14 Sep The purpose of this assignment is to write a set of instructions for a real task at your workplace to be performed
The purpose of this assignment is to write a set of instructions for a real task at your workplace to be performed by a new graduate nurse. You should choose a task for which there does not currently exist any documentation similar to yours and one that can adequately be explained in 4-5 pages. Alternatively, you may revise a set of poorly-written instructions currently in use at your workplace.
- Your instructions will include an introduction.
- Your instructions will include a list of equipment and materials.
- Your instructions will include graphics.
- Your instructions MUST BE 3-4 pages of written text, which does NOT include the graphics.
- Patient safety is paramount. Your instructions must assure a new graduate nurse can completely the task successfully and with no harm to the patient or to the user.
- Your instructions will use numbered steps. Bullets may be used sparingly (no more than two) for additional information about a step.
- Your instructions will include a conclusion.
- Your instructions will follow the principles of C.R.A.P. and writing for the appropriate audience (the new graduate nurse).
- No handwashing instructions.
- Full consideration for patient and user safety by providing: background information, notes, warnings, cautions, dangers, and definitions. Notes, warnings, cautions, and dangers are each represented by/in a distinct design, and do not resemble each other in any way. Notes are used for more information only. Cautions are used when there is a potential for equipment damage or user liability (i.e.; proper documentation). Warnings are used when there is a potential for harm to the user or the patient. Dangers are used when there is a potential for death of the the user or the patient.
Points to remember:
- You will be writing your instructions with the new graduate nurse in mind. Thus, you must assume the user knows absolutely nothing about the task.
- Instructions should begin with an effective title that indicates what you are writing about and why you are writing (the purpose of your instructions).
- The introduction (the first paragraph) should indicate the instructions you will be discussing, why these instructions are important, the number of steps involved, any materials or tools that will be needed, and any initial notes, cautions, warnings, and dangers.
- With that said, notes, cautions, and warnings must appear in the instructions where the note is helpful, or the caution and/or warning could occur.
- A note indicates important information to performing the task. A caution signals the potential for damage to equipment. A warning indicates the potential for serious injury. A danger indicates the potential for death.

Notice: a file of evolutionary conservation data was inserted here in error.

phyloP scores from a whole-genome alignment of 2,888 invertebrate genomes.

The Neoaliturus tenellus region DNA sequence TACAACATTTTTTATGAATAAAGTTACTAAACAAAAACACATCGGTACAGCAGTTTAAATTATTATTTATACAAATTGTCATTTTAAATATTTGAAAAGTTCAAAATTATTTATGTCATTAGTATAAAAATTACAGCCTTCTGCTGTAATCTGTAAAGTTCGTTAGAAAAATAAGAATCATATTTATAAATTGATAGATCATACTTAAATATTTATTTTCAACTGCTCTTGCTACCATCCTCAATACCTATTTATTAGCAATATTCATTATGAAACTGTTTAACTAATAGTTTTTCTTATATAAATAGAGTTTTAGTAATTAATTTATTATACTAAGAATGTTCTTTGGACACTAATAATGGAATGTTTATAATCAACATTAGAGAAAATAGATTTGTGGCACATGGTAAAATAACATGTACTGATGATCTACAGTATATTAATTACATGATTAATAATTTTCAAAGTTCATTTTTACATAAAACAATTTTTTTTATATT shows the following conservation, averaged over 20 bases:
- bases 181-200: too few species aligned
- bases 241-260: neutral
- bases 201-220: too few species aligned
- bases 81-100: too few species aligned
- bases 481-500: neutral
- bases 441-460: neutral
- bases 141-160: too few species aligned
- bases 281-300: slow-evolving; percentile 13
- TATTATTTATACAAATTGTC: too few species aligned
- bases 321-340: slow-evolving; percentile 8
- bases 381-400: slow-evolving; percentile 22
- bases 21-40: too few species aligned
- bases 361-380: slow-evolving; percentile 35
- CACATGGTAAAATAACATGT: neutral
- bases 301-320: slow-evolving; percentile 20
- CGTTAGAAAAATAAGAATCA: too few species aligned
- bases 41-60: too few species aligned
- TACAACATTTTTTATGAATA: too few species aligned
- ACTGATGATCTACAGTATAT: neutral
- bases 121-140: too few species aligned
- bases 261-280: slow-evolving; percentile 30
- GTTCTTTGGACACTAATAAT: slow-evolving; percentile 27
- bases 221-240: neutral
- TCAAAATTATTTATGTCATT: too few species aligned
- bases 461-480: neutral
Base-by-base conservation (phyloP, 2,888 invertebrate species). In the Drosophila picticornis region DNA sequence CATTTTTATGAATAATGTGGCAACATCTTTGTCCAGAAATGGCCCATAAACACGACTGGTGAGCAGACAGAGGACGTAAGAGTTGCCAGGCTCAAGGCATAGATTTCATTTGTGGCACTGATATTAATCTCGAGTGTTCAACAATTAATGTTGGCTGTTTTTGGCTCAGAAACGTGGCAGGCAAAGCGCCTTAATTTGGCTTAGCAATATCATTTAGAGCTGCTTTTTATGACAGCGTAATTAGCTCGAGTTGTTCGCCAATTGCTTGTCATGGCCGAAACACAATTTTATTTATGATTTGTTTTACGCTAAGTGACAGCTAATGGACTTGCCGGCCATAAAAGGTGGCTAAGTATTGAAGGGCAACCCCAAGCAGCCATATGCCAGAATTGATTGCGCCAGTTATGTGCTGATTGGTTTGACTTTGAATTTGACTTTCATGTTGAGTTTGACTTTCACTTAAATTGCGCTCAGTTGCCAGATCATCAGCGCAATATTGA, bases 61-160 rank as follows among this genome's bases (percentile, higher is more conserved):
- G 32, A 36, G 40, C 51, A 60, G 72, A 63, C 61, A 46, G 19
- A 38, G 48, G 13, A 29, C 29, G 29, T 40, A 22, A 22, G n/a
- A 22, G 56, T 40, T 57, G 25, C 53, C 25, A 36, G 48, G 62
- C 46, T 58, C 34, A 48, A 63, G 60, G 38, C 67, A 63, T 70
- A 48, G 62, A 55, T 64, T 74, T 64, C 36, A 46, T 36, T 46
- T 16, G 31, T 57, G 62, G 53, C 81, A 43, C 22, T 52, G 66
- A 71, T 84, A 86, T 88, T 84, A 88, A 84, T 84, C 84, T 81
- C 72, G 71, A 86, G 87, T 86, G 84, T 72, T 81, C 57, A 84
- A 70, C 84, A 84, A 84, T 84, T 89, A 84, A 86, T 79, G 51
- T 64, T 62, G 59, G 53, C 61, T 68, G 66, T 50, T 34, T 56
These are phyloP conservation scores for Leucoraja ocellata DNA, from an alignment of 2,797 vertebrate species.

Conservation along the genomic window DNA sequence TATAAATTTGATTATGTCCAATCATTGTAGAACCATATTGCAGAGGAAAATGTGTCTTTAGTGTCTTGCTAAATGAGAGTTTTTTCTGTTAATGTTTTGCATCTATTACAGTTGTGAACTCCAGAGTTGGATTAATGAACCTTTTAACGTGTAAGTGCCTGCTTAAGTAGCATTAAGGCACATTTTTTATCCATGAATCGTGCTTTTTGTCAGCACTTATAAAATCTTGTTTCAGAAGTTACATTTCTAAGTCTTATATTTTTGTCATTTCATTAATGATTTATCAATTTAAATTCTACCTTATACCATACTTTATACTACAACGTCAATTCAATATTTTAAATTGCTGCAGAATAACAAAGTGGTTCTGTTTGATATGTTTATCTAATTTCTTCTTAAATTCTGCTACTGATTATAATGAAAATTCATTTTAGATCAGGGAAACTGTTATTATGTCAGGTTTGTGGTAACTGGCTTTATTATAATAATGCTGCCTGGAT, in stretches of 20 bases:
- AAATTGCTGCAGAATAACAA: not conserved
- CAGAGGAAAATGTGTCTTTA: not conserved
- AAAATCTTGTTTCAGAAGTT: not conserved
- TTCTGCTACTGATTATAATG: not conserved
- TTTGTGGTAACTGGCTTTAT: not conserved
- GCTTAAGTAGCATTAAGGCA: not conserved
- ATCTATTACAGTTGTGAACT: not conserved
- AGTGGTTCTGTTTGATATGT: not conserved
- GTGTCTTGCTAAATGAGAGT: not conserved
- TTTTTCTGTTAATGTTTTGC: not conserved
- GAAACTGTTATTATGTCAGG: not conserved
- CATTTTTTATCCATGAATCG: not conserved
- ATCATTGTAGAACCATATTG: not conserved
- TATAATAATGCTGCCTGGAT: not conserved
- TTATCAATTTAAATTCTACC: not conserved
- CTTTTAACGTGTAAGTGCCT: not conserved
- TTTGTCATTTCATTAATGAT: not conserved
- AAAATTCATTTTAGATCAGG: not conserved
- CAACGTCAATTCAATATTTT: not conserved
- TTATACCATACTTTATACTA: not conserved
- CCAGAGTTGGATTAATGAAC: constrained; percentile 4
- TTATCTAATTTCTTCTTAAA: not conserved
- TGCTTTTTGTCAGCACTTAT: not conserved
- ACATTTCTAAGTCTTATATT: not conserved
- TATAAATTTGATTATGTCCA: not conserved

- Although these will be highlighted within the text of the instructions, key cautions, warnings, and dangers also should be repeated in the introduction.
- The discussion section includes the information the reader needs to perform the task. There are a few different organizational patterns available here but usually the most common is step-by-step.
- The conclusion can accomplish several different purposes depending on the initial purpose of the instructions. The conclusion can re-emphasize the product's ease of use, its applications, or a summary of the company's credentials for example.
With respect to style, the following are some points to consider for your instructions:
- Your user, the new graduate nurse, knows absolutely nothing about the task. Thus, it is important to include all actions and information, no matter how insignificant you think they/it are. A patient's life is at stake!
- If a step-by-step, does it follow the rule of "Chunking"–that is placing related items together under a single task heading? If you have 25 steps to your set of instructions, rather than present a long list of 25 items (which would be difficult for the reader to follow), use descriptive headings to break the long list into sections. For example, you may want to have sections such as "Preparation," "Assembly," "Testing."
- Does the set of instructions place only one action in a step? Do not overload the reader. Each step should involve performing only one action.
- Does the set of instructions emphasize appropriate notes, cautions, warnings, and dangers in an effective manner–both visually and in the text?
*Cautionary messages should be set apart from the rest of the text and effectively highlighted so they are noticed.
- Does each step begin with an active verb? Ex: Open the latch. Tighten the screw.
- Are each of the steps thoroughly explained? Does the reader have enough information to thoroughly understand what he or she is supposed to do?
- Do the steps use short words and phrases? Readers will not want to read lengthy text when they are in the middle of performing a task.
- Is the text personalized? Involve the reader in the task by using personal pronouns, such as "you."